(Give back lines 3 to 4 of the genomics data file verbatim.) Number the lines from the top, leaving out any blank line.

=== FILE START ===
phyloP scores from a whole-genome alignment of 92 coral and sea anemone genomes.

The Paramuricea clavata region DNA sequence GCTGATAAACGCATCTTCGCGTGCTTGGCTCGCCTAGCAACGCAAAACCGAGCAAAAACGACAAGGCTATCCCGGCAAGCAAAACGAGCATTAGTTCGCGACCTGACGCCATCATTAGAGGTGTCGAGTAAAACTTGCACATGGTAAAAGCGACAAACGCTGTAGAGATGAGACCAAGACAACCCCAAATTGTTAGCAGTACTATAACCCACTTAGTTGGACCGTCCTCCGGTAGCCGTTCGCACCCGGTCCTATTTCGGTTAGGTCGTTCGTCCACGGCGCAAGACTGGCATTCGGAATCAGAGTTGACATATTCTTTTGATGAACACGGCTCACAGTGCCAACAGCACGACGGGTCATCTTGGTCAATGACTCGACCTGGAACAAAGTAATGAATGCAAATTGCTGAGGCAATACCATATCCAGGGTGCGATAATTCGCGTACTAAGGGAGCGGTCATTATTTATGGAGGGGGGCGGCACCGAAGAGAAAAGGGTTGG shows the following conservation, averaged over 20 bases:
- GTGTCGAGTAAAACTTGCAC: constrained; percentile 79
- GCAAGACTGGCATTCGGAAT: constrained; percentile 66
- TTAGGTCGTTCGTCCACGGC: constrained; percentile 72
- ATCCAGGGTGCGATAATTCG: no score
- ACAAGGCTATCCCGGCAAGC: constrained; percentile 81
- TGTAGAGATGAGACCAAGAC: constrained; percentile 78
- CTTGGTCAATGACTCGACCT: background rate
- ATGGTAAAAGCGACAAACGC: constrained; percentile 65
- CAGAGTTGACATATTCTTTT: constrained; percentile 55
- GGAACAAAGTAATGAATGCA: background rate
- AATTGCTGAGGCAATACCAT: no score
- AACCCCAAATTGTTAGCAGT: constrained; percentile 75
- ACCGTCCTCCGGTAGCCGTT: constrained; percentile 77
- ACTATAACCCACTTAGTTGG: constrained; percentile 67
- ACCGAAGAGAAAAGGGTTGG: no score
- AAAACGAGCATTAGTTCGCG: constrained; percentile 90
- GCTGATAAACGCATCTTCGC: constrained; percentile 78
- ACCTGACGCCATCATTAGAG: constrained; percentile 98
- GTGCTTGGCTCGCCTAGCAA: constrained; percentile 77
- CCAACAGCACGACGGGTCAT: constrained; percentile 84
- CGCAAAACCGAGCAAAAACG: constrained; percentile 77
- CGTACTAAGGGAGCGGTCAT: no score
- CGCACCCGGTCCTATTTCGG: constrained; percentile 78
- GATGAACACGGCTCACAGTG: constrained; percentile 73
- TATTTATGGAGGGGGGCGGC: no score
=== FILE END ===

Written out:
- GTGTCGAGTAAAACTTGCAC: constrained; percentile 79
- GCAAGACTGGCATTCGGAAT: constrained; percentile 66